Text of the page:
Wilmar International Ltd., the world’s largest palm oil trader, agreed to buy CSR Ltd.’s sugar unit for A$1.75 billion ($1.5 billion), beating China’s Bright Food Group Co.’s bid for Australia’s biggest refiner.
The offer includes A$1.35 billion in cash and A$403 million in assumed net debt, Singapore-based Wilmar said today in a statement. Sydney-based CSR is the world’s second-largest exporter of raw sugar and Australia’s No.1 producer of sugar- based ethanol and renewable energy generator from biomass.
Buying Sucrogen will give Wilmar mills that produce 45 percent of Australia’s raw sugar and account for about 4 percent of global trade. Wilmar’s Chief Executive Officer Kuok Khoon Hong, said the purchase will help his company’s plans to expand sales in Indonesia and other Asian nations.
“They’ve been talking about growing their own plantations in Indonesia” to take advantage of rising demand, Carey Wong, an analyst at OCBC Investment Research, said from Singapore. “This deal gives them a foot in the door a lot faster.”
Wilmar, which expects the transaction to boost earnings from the first year, gained 2.3 percent to S$5.88 on the Singapore stock exchange while the Straits Times Index was little changed at 2,844.84 as of 2:35 p.m. local time. CSR rose 3.5 percent to A$1.755 on the Australian stock exchange at the 4:10 p.m. Sydney-time close.
The cost of insuring CSR’s bonds from non-payment fell the most in almost two months. Credit-default swaps on CSR dropped 13 basis points to 69 basis points as of 3:57 p.m. in Sydney, the biggest decline since May 10, according to Nomura Holdings Inc. and CMA DataVision. The swap contracts typically fall as perceptions of credit-worthiness improve.
Bright Food Group, Shanghai’s biggest food company, raised its initial conditional offer for CSR’s sugar unit to A$1.75 billion in April. It intends to trim the bid to between A$1.65 billion and A$1.7 billion, the Australian Financial Review said today, citing unidentified people close to the deal.
“A prominent investment bank had valued the business at A$1.5 billion so this looks to be a very good price for shareholders,” Ben Potter, a strategist with IG Markets, said in an e-mailed note. The deal provides “certainty after months of negotiations with China based Bright Food Group,” he said.
The Sucrogen sale was completed at an earnings before interest, tax, depreciation and amortization multiple of 9.7 times, CSR said today. That compares with a multiple of 8.8 times for the acquisition of Spanish sugar business Azucarera Ebro SA by Associated British Foods Plc. That deal was announced in December 2008.
Chen Chunshan, a Shanghai-based spokesman for Bright Food, wasn’t available to comment.
A total of $39.2 billion has been offered for Australian- based companies in announced deals so far in 2010, according to data compiled by Bloomberg. Today, Banpu Pcl, Thailand’s biggest coal producer, agreed to pay A$2 billion for the rest of Australia’s Centennial Coal Co. as demand climbs in China.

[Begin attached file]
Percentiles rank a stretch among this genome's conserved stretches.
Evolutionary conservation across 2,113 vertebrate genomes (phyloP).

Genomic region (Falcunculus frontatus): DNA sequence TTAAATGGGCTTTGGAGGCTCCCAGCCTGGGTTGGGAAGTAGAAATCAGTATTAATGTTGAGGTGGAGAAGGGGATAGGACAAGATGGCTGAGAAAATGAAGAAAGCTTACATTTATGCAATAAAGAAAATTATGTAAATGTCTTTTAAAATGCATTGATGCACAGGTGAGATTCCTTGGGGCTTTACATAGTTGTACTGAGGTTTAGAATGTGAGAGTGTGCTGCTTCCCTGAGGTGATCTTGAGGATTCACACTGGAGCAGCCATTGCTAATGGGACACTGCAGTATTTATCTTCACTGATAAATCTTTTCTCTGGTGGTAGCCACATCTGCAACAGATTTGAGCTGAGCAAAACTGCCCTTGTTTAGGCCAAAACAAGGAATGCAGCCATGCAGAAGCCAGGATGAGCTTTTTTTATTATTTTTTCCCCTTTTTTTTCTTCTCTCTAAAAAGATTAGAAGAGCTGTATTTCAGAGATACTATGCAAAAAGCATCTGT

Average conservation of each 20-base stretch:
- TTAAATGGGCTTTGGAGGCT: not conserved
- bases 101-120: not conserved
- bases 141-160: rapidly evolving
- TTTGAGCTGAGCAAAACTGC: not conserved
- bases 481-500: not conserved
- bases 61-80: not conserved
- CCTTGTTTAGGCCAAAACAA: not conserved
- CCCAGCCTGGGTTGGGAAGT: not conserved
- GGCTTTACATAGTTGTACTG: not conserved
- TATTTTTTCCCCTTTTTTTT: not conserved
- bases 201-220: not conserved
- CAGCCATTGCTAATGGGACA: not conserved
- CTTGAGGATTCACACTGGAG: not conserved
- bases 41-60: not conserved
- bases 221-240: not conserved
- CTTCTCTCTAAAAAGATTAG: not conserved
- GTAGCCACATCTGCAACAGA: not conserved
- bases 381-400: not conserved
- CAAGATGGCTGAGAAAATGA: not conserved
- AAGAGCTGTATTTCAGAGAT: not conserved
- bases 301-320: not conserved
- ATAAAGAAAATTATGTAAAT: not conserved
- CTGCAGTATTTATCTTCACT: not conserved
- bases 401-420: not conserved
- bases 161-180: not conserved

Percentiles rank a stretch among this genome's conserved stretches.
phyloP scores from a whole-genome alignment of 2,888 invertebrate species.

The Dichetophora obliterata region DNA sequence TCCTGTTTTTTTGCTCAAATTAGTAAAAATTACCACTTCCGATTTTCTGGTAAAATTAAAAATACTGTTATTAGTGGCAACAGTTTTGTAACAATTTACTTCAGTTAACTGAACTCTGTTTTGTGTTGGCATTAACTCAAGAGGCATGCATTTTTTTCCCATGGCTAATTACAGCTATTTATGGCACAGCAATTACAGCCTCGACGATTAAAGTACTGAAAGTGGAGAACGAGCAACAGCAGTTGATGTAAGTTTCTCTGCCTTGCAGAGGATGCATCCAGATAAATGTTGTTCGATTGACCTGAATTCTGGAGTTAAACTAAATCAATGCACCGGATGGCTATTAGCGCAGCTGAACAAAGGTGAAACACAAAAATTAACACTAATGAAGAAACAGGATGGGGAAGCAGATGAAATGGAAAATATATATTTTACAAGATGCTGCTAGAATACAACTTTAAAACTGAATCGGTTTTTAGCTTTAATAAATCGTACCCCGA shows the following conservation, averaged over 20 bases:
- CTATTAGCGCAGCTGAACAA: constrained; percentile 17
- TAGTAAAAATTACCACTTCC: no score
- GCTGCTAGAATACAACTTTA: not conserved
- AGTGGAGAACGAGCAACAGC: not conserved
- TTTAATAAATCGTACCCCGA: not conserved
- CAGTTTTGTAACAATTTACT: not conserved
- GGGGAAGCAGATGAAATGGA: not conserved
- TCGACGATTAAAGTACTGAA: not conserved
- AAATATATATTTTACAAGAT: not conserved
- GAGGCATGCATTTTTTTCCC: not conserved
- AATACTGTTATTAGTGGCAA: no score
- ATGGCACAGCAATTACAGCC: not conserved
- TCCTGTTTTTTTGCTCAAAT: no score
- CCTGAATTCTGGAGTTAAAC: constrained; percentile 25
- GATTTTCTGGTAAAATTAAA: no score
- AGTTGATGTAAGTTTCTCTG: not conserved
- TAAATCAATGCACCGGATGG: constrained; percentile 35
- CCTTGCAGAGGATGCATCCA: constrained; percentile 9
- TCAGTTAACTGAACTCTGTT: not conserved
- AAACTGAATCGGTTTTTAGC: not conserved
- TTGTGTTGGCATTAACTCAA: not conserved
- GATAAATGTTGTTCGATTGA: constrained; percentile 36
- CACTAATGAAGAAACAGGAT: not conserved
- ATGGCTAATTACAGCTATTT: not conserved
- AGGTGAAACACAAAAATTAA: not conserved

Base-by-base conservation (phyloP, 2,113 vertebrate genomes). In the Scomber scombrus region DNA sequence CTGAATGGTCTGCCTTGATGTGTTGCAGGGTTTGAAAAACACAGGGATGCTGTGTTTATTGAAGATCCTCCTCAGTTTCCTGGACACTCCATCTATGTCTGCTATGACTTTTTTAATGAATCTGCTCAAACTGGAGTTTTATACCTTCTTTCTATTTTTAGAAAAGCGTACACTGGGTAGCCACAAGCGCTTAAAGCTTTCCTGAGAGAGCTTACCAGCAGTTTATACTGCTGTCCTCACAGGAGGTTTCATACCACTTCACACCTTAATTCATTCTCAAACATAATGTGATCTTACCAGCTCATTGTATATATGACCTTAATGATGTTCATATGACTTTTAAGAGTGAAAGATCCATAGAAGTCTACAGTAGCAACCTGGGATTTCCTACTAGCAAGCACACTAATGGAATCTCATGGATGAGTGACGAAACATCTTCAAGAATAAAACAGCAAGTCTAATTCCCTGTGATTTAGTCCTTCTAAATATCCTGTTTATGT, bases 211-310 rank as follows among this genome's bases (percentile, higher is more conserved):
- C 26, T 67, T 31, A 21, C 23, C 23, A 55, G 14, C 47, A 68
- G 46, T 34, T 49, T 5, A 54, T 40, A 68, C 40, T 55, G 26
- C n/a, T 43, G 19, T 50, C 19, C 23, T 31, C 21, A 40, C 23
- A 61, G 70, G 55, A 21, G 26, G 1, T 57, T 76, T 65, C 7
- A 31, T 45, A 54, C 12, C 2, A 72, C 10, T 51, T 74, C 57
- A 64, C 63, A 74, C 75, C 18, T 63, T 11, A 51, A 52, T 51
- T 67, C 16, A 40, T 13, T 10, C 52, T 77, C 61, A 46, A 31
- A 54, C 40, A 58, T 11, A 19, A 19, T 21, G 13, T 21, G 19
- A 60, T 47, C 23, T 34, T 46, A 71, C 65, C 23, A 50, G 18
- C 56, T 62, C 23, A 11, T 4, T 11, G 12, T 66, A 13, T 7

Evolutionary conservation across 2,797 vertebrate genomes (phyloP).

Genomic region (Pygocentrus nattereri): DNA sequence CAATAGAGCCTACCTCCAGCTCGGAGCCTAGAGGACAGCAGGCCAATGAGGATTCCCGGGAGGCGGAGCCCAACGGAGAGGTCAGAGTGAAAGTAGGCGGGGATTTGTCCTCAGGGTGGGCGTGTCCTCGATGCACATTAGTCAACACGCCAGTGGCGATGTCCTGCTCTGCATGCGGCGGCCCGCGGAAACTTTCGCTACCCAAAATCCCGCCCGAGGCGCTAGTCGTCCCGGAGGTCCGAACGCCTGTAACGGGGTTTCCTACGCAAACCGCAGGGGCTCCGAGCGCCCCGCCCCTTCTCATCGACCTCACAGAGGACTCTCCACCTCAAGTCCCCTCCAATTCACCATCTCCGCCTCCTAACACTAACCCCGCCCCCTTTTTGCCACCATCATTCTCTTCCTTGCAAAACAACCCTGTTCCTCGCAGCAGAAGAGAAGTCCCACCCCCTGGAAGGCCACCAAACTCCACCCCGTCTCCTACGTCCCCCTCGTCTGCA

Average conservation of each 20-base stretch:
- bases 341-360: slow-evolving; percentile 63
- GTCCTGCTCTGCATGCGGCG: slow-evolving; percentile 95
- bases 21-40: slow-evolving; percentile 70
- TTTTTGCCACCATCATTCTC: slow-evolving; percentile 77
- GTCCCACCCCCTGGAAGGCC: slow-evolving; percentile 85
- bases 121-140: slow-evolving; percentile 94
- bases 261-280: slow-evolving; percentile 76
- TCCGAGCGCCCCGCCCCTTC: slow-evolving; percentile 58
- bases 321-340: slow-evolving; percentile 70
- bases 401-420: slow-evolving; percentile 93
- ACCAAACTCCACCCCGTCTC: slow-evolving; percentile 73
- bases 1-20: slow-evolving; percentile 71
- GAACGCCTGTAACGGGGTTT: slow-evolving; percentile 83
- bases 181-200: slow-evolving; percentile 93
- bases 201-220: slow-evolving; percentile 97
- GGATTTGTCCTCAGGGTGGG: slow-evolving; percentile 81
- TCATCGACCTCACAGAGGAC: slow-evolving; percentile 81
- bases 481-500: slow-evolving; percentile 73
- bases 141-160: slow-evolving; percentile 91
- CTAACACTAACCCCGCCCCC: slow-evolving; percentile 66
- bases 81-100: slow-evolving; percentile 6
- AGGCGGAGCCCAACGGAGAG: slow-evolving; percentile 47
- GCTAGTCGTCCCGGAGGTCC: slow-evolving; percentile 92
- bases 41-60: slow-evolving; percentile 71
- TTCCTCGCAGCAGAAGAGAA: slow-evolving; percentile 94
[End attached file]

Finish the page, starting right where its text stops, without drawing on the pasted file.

Australia, the third-largest sugar exporter after Brazil and Thailand, ships most of its raw sugar to Asia. Sugar price premiums for deliveries in Asia are likely to remain at “well above normal” levels until near the end of the year amid a supply shortfall, Mackay Sugar Ltd., Australia’s second-largest miller, said last month.
Raw sugar for October delivery gained 2.6 percent, to 16.7 cents a pound on ICE Futures U.S. in New York on July 2. The most-active contract earlier rose to 16.72 cents, the highest level since April 22. The sweetener reached a 29-year high of 30.4 cents on Feb. 1 after adverse weather reduced production in Brazil and India.
Wilmar, whose 2009 profit rose to a record $1.88 billion as demand for vegetable oil soared in China, plans to enter the sugar-milling and the cane-plantation businesses in Indonesia, Kuok said March 1. The oilseeds and grains company has more than 300 processing plants across four nations.
About 40 percent of China’s bottled edible oil is supplied by Wilmar and it may take advantage of this network to supply sugar to the world’s second-largest consumer, OCBC’s Wong said.
China’s demand for sugar is forecast to rise to 15.5 million metric tons in the 2010-2011 season, from 14.9 million tons, the U.S. Department of Agriculture said in May.
CSR was formed in 1855 and known as the Colonial Sugar Refining company before changing its name in 1973 after an expansion into building materials and resource projects. It sought to sell the sugar business to take advantage of a surge in prices last year after adverse weather reduced output in Brazil, the largest producer, and India.
The sale will leave the company focused on its building products business, CSR said in a statement. Alternative plans to spin off the sugar business will be put on hold until the end of the year, it said.
“If for any reason the sale cannot be completed CSR may seek to proceed with a form of demerger,” the company said in the statement. It expects the deal to be completed by or before the fourth quarter.